The main features are listed and some of these points are discussed below.
This may be helpful in assessing the type of arthritis. For example:
AGE. Osteoarthritis commonly presents at 50 years of age.
SEX. Rheumatoid arthritis is commoner in women, whilst Reiter’s syndrome is commoner in men.
RACE. Some arthropathies are particularly associated with diseases occurring in particular races, e.g. in sickle cell disease.
OCCUPATION. This can be an important factor in softtissue rheumatism or osteoarthritis.
The type of pain is of little help as all joint pains feel much the same to the patient. The following points are of some value:
1 Duration. For example, a long history is suggestive of rheumatoid arthritis, whilst a short history may suggest gout.
2 Onset. Some conditions like gout start suddenly. 3 Precipitating factors. For example, injury may lead to osteoarthritis, diuretic therapy can precipitate gout, and a sore throat precedes rheumatic fever.
(a) Site of the pain-this usually indicates the site of the pathology although hip disease may present with knee pain and pain in the arm or leg may arise from the neck or back.
(b) Radiation-a lesion of the cervical or lumbar spine will give pain in the distribution of the affected roots.
(c) Severity-excruciating pain is characteristic of acute gout.
(d) Aggravating and relieving factors-inflammatory joint pains are usually better with activity; patients are stiff and painful after rest. Mechanical problems are made worse by activity and relieved by rest.
(e) Diurnal variation-pain due to inflammation is characteristically worst in the mornings and improves during the day.
(d) Episodic arthritis-the frequency, regularity and duration of attacks should be noted.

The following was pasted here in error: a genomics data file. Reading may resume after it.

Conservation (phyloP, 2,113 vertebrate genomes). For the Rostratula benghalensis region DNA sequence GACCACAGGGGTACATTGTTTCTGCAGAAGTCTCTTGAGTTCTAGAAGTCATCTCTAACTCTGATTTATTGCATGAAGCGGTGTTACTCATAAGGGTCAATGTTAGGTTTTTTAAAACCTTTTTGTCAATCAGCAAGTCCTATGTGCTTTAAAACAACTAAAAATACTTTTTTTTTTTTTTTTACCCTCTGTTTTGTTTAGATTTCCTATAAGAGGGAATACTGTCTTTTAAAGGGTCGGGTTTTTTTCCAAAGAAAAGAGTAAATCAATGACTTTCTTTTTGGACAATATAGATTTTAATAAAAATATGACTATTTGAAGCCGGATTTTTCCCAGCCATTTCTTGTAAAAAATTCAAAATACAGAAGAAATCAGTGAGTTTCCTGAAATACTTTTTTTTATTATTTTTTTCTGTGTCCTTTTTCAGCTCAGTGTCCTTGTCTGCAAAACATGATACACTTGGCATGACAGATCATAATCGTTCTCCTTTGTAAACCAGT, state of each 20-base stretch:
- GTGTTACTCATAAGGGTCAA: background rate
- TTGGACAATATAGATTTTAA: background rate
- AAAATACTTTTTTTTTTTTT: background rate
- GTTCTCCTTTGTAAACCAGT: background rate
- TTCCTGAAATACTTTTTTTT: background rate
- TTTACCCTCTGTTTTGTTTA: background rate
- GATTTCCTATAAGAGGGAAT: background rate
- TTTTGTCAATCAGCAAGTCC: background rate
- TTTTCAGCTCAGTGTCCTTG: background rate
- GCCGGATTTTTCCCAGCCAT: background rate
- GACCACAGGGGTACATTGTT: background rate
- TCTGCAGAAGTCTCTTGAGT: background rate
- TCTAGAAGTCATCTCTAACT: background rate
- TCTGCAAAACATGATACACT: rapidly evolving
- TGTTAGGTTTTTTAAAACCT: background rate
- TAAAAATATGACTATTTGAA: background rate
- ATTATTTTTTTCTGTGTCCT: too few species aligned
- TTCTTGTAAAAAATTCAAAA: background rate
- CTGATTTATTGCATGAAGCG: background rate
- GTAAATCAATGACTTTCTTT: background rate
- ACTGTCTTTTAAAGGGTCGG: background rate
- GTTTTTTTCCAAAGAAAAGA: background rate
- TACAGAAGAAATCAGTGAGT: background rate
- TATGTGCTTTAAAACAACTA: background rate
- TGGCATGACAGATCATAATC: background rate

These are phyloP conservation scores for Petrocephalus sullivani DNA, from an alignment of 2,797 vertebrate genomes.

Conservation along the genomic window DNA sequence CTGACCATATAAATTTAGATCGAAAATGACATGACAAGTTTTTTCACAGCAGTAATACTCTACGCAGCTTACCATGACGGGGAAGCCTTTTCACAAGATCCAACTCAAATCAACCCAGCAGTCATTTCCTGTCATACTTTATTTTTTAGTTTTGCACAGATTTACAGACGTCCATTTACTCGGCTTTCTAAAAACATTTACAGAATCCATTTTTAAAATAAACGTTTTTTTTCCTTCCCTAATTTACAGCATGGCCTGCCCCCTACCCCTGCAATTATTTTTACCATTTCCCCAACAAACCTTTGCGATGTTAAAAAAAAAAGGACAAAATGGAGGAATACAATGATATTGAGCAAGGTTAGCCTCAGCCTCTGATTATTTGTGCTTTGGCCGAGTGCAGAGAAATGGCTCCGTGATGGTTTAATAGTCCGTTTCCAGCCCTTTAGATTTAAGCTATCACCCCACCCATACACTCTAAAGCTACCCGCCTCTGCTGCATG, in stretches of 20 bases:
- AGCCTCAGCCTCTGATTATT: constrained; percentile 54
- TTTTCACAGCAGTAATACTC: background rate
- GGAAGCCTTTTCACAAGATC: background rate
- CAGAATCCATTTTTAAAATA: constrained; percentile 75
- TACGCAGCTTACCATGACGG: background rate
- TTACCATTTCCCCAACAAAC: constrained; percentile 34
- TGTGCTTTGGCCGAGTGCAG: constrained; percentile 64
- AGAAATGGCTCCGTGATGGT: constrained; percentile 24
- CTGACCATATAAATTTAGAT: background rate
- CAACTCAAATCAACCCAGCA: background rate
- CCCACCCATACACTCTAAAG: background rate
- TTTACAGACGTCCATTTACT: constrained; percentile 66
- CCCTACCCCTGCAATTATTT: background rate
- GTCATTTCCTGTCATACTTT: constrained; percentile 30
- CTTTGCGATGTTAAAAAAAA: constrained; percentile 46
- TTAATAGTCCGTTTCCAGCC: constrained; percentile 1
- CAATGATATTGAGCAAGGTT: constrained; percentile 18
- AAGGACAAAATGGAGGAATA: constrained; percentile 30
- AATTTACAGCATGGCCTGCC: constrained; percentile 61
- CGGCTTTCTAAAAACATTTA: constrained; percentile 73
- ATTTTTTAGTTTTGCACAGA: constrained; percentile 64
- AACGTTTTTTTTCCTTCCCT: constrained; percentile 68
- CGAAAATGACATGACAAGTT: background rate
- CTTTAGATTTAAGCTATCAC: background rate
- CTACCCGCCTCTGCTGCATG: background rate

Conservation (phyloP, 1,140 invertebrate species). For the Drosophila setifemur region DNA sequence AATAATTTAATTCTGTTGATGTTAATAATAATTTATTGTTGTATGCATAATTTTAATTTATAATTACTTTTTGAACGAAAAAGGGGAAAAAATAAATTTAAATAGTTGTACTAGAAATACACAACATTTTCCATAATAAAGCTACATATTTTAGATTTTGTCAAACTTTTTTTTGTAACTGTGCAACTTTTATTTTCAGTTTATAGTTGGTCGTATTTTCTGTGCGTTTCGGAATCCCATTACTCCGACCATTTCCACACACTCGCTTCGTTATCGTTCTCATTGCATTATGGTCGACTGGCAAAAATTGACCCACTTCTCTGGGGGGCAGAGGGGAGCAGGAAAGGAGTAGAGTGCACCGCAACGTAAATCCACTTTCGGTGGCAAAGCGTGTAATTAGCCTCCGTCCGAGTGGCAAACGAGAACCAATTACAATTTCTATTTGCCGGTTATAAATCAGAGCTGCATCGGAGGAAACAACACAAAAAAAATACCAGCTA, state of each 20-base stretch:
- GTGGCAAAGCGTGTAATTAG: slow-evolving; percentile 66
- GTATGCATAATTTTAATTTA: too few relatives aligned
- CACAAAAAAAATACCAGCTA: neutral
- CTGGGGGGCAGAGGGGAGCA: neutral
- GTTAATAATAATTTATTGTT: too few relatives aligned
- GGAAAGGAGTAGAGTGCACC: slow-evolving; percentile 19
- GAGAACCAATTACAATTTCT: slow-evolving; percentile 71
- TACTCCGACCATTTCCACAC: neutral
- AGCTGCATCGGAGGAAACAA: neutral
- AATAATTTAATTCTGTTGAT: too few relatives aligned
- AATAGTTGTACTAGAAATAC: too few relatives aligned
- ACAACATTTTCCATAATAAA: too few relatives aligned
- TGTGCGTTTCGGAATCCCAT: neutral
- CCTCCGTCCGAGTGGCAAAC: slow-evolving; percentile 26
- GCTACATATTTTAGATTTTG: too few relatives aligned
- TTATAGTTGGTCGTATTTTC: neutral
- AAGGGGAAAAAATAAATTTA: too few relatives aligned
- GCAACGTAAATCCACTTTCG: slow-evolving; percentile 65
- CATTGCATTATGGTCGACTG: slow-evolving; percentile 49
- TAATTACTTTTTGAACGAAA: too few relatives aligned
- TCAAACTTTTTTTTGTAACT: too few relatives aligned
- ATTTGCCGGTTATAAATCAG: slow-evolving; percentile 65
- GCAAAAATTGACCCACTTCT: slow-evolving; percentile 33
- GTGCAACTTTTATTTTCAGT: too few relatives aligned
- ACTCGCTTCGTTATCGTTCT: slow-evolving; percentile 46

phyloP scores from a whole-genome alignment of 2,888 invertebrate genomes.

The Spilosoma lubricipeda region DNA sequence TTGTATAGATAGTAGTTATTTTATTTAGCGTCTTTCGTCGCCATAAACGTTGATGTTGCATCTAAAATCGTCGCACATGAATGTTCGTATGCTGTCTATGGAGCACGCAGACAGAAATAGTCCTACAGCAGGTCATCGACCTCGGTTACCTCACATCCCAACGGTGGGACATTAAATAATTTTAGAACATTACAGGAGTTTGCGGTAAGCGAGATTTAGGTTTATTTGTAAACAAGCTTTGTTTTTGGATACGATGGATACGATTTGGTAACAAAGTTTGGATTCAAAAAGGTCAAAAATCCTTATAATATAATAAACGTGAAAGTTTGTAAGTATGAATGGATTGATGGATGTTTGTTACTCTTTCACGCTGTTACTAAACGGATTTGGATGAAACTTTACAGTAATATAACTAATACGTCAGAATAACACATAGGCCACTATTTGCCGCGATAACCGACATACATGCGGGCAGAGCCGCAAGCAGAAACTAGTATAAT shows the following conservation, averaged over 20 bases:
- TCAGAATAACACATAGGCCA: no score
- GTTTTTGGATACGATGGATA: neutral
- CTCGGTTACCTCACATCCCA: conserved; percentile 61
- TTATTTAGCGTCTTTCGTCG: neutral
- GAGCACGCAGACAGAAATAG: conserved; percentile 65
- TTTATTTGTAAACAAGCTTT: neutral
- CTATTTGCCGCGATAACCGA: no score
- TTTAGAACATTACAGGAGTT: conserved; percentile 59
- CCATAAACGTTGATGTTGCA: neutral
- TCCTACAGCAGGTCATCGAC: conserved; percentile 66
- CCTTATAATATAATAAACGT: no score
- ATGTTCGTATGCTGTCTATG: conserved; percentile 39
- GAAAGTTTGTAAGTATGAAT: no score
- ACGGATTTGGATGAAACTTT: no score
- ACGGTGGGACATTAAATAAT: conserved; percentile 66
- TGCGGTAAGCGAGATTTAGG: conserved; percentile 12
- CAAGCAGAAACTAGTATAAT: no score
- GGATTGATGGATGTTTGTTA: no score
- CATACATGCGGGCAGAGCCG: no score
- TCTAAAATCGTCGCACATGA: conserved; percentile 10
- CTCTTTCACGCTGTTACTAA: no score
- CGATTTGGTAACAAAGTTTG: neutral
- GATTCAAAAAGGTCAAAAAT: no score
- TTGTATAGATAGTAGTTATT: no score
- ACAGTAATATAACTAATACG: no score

Other joint symptoms
MORNING STIFFNESS. This is characteristic of inflammatory arthropathies. The duration of stiffness gives some guide to the activity of the inflammatory process.
JOINT SWELLING. This always indicates local disease.
PATTERN OF JOINT INVOLVEMENT. For example, recurrent attacks in the big toe are suggestive of gout.
CLICKING AND CREAKING OF THE JOINT. These are not important and can be felt in normal joints. DISABILITY. This is a very individual problem, depending on joints affected and the demands made upon them. It is however important in determining the right approach to treatment.
Associated non-articular symptoms
Nodules or a pleural effusion may be a clue to the diagnosis of rheumatoid arthritis. The cause of a particular arthritis may also lie in disease of other systems such as psoriasis or ulcerative colitis.
Past medical history
A history of trauma or of some other disease like psoriasis may be helpful.
Some conditions run in families, e.g. osteoarthritis, ankylosing spondylitis and gout. Patients with psoriatic arthritis do not necessarily have psoriatic skin lesions but may give a family history of psoriasis.
The occupation of the patient may have a bearing on the arthritis. In addition, the development of a chronic arthritis has a major influence on the life-style of both patient and family.
A record of the previous treatments tried and their success is important for the future management.
EXAMINATION OF JOINTS
There are three stages in the examination of an individual joint:
1 Look at it
2 Feel it
3 Move it
Inspection will reveal swelling, deformities, changes in the overlying skin (e.g. erythema) and abnormalities of the surrounding structures, e.g. wasting of muscle or swelling of bursae.
Palpation will reveal the nature of any observed swelling as well as the presence or absence of warmth and tenderness, which are cardinal signs of inflammation. There are three types of joint swelling:
1 A hard or bony swelling
2 An effusion
3 Synovial thickening
The presence of an effusion can be demonstrated by fluctuation or by a patellar tap in the knee joint. A firm nonfluctuant swelling is characteristic of synovial thickening. Movement of a joint may produce pain or crepitusa sensation of grating that is characteristic of osteoarthritis. The range of movement should be noted. Excessive
abnormal movement is called instability. Posture and gait should also be assessed.
Movement of joints is described in terms of flexion, extension, abduction, adduction and rotation. Deformities are described as valgus (like knock knees) or varus (like bow legs). A system of examination should be followed so that no joint is missed.